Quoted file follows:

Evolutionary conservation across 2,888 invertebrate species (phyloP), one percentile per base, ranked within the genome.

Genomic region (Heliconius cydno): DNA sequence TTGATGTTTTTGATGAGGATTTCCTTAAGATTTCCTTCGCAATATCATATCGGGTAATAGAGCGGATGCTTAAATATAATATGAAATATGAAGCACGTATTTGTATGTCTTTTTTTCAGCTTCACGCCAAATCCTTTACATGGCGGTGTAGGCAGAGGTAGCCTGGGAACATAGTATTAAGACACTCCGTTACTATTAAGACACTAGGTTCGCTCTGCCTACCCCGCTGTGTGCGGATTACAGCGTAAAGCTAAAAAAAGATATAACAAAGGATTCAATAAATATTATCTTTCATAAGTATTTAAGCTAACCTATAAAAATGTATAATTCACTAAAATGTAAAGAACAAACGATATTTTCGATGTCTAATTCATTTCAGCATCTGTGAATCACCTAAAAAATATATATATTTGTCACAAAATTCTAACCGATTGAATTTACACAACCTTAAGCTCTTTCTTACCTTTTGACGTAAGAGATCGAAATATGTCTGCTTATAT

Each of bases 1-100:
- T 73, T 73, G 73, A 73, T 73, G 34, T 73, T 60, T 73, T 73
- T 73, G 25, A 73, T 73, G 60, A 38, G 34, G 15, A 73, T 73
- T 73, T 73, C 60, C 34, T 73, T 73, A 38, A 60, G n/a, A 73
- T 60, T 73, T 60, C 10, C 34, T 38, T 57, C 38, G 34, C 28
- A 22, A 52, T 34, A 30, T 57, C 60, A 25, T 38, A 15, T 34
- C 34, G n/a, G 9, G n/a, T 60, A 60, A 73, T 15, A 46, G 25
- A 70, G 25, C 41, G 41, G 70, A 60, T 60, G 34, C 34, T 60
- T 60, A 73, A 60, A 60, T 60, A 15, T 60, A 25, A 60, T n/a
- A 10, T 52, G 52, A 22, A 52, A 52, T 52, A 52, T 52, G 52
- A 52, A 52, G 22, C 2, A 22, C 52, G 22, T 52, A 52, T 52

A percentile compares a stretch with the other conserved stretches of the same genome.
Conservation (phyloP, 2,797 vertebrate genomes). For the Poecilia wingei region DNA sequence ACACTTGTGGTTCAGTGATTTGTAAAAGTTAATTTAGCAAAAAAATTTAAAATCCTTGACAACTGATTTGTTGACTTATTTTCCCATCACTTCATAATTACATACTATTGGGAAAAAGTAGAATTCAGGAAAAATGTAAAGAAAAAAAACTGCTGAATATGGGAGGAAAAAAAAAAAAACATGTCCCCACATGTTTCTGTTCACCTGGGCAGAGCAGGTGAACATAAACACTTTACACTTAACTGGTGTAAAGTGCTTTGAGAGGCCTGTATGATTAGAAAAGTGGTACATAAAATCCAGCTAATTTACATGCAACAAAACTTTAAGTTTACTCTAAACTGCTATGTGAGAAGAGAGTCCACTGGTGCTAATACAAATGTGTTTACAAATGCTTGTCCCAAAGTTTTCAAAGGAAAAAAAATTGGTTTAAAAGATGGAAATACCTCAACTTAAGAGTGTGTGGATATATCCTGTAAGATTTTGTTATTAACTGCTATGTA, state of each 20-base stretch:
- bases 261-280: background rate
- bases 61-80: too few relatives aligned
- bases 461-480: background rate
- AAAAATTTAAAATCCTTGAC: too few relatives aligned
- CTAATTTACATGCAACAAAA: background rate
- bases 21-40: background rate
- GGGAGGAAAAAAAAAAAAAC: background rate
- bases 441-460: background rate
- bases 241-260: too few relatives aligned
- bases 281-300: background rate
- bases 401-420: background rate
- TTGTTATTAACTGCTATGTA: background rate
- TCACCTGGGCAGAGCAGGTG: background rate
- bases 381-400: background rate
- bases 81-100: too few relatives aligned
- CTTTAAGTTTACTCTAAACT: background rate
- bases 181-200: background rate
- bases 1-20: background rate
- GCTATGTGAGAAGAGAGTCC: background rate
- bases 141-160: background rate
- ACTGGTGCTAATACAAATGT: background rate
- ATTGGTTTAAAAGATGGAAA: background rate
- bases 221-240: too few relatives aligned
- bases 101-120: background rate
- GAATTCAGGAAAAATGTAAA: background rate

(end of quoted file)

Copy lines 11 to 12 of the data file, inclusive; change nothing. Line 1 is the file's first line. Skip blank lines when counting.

- T 60, A 73, A 60, A 60, T 60, A 15, T 60, A 25, A 60, T n/a
- A 10, T 52, G 52, A 22, A 52, A 52, T 52, A 52, T 52, G 52